Or make it illegal to drive two-abreast to avoid queues.​

I actually think that having three travelling on a bike (two adults and a child) should be permitted. But there should be conditions – everyone on the bike should wear a helmet (even the baby) and the bike should not travel more than 30kph. ​

I also believe that the period that someone has their licence suspended for a drink-driving offence which does not involve injury or damage to property, should be reduced to three months.

This might sound strange for someone like myself who does not drink alcohol. But I believe the punishment should be swift, as most of those who are affected by this are those who are not well-off and need their bike more than most (we can't all have free electric cars like the Prime Minister and Deputy Prime Minister).​

However a condition of this should be that the person should be named publicly, and that if that person is spotted driving by police then the punishment should be increased – via the courts – to 12 months.

It’s a bit like a person who breaches his/her probation conditions. You infringe after serving your initial punishment, then maybe you lose your licence altogether. It will make people think twice about drink-driving. ​

I'll never forget seeing a guy lose his licence in court and then seeing him the very next day on his motorbike. He was wearing a safety helmet so you couldn't see his face!​

And the forgotten part in this safe-driving equation is the role of police.

Government needs to increase police numbers (and pay them well) so that they are able to enforce the law. If the police are out there in force, then you will see a change in attitude from those who use our roads. ​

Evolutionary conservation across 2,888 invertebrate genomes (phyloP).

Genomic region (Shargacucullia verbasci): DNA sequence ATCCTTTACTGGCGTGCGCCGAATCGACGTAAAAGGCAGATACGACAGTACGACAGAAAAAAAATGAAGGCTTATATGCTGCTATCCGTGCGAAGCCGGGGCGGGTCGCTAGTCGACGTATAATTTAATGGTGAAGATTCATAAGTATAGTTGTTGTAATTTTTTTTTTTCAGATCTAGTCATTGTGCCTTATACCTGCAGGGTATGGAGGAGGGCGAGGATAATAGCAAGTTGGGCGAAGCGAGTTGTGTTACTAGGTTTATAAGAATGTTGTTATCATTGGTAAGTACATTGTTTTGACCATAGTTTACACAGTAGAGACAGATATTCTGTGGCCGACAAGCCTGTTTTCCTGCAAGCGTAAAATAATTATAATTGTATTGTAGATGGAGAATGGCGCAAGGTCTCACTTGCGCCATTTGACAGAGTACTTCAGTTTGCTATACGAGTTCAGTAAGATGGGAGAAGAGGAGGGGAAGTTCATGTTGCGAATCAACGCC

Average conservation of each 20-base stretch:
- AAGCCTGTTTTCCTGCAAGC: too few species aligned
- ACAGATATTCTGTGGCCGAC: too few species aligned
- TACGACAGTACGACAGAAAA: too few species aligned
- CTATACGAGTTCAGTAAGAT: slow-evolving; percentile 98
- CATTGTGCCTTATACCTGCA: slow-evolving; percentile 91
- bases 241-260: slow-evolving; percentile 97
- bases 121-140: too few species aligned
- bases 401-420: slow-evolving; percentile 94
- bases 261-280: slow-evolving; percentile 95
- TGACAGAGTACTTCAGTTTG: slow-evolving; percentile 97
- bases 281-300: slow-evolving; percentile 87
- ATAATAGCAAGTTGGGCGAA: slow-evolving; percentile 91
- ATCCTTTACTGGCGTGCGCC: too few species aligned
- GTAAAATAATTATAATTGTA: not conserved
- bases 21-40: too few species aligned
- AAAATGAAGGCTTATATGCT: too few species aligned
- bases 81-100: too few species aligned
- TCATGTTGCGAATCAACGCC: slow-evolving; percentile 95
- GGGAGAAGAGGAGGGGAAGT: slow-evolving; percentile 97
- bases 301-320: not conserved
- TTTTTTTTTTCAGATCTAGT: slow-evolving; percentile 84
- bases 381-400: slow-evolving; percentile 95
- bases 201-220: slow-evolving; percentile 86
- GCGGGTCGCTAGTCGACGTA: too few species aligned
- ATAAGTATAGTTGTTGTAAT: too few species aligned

Education and awareness is also very important. Pushing the sober driver message is one way of reducing drink-driving. Decrease the blood alcohol limit to zero. People can still have a good time. It's just that you can't drive afterwards. ​

I can remember my primary school days when police would come in and talk to pupils about road issues such as how to cross the road correctly. I still follow the advice given all those years ago. I always wear a white tee-shirt and face oncoming traffic when walking at night (except when on a footpath).​

About three weeks ago, an oncoming motorcyclist, travelling towards Arorangi “overtook” a car, using the “bicycle lane” just outside the Bond Store in Ruatonga. I had to jump into the puddle right beside the road to get out of his/her way.

It was probably fortunate that I was facing the traffic, as if I was walking the opposite way (towards Arorangi), I would have been bowled over from behind by the idiot. ​

Why do so many people under the influence of alcohol or drugs continue to ride around on their motorbikes? Because in the Cook Islands, you can get away with it – especially on a Sunday afternoon/evening and Saturday mornings when there are no checkpoints)​

Everything begins at home. If you can teach your own children about driving responsibly – even it means taking the keys off them – then it goes a long way towards keeping them and others safe on our roads.​

Kia manuia.